It has been shown recently in a murine model that local oral DCs

It has been shown recently in a murine model that local oral DCs bind and process topically applied ovalbumin (OVA), which leads to the induction of IFN-γ- and VX809 IL-10-producing

T cells [41]. Furthermore, it is tempting to speculate that TLR-4 activation by components originating from commensal bacteria or supplemented to SLIT formulations might serve as adjuvants. In this regard, a recently published study in a mouse model supports the assumption that TLR-2 activation on purified murine oral mucosal DCs promotes IFN-γ- and IL-10-producing T cells [42], resulting in stronger Th1 and tolerogenic immune responses. Altogether, the published data suggest that mucosal DCs are prone to induce proinflammatory as well as tolerogenic immune responses. Nasal mucosal DCs facilitate allergic immune responses in atopic individuals, while oral mucosal DCs such as oLCs induce preferentially a regulatory immune response, which on one hand supports the immunological homeostasis within oral mucosal tissue, and on the other hand propagates the desired allergen-specific tolerance induction during SLIT. The variable subtypes of DCs, as well as functions of DCs located in different microenvironments such as non-inflammatory versus inflammatory skin or mucosal tissue, account for the highly versatile character of DCs, ranging from good to very bad players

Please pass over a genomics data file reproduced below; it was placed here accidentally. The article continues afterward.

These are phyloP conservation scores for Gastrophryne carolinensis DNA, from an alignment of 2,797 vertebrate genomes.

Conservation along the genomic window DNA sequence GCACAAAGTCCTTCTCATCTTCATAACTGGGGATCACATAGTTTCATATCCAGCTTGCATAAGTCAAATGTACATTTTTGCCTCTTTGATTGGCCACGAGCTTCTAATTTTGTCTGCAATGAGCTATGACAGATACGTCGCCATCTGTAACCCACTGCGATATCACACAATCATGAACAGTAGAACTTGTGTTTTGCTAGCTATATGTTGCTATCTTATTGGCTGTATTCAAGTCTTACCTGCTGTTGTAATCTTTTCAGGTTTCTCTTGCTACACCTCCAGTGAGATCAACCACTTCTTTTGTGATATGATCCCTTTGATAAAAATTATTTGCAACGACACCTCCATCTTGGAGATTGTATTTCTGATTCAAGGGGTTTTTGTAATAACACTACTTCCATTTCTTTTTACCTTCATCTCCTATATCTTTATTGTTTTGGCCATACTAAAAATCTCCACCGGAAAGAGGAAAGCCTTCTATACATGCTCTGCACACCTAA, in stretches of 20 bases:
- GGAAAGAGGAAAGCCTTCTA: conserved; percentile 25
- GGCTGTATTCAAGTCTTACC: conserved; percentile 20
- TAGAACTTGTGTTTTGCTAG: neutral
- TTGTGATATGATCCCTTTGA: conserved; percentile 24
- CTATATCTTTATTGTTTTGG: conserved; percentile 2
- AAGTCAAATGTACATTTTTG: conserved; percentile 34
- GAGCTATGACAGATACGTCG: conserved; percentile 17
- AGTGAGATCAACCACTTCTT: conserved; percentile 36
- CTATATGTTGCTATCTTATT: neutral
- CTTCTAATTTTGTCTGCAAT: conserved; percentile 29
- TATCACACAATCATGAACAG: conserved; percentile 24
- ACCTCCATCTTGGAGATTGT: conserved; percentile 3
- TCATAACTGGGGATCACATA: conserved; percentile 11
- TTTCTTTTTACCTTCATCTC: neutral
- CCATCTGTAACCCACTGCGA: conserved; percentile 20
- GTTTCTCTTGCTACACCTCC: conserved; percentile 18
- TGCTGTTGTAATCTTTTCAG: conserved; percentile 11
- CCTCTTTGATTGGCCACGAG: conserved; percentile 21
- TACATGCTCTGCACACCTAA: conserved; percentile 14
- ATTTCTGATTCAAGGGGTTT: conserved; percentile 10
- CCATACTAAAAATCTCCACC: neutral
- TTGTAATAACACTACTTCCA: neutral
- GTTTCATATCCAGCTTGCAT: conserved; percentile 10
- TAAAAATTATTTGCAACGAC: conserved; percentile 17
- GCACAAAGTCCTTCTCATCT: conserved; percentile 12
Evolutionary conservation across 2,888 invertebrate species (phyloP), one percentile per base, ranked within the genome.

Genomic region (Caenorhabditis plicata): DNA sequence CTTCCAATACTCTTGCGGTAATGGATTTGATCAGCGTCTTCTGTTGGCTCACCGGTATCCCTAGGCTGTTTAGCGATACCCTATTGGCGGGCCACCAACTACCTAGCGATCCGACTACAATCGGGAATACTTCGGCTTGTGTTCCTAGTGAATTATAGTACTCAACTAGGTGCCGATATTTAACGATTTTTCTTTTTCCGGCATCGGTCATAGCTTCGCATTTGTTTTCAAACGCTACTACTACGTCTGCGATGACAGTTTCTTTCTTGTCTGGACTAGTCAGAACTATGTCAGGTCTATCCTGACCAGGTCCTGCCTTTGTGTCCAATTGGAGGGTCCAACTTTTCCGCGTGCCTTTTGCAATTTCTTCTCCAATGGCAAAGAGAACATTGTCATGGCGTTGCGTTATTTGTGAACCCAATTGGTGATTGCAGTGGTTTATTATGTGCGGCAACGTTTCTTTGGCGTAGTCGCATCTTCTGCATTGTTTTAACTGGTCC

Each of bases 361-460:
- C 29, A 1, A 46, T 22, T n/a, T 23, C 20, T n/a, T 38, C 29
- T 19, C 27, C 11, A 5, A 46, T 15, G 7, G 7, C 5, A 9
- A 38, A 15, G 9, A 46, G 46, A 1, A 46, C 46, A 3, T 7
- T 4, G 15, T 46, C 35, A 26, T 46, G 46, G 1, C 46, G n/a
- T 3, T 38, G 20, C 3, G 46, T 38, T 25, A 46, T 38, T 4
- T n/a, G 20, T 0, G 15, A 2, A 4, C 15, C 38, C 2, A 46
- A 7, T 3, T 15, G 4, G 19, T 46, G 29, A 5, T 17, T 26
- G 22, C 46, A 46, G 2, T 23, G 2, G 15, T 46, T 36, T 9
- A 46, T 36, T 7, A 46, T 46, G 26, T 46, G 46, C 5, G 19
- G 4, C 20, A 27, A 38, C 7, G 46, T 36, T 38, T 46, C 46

of allergic–inflammatory immune responses. The notion that regulatory missions of DCs are modulated directly by the character Tamoxifen cost of the microenvironment provides several exciting ways in which DCs might be decisive for the prevention or promotion of allergic–inflammatory reactions and a healthy or diseased immune state, both under physiological conditions or as therapeutic target cells. This work was supported by grants from the Deutsche Forschungsgemeinschaft (SFB704 TPA4, KFO209 TP A1) and a BONFOR grant of the University of Bonn. N.N. is supported by a Heisenberg-Professorship Anidulafungin (LY303366) of the DFG NO454/5-2. The authors have

received grants and lecture fees from Alk Abello, Stallergenes, Novartis, Bencard Allergy Therapeutics and the German Research Council. “
“National Institute of Arthritis and Musculoskeletal and Skin Diseases, National Institutes of Health, Bethesda, Maryland, USA In helper T cells, IL-13 is traditionally considered a Th2-type cytokine that is coexpressed with IL-4. Using mouse models of immunization and autoimmunity, we demonstrate that IL-13 is frequently uncoupled from IL-4, and that it can be produced by both IFN-γ+ Th1 cells and IL-17+ Th17 cells. We report that these IL-13-producing Th1 and Th17 cells are distinct from classical IL-4+ Th2 cells and that they are relatively common, appearing in the context of both protective and pathogenic T-cell responses.

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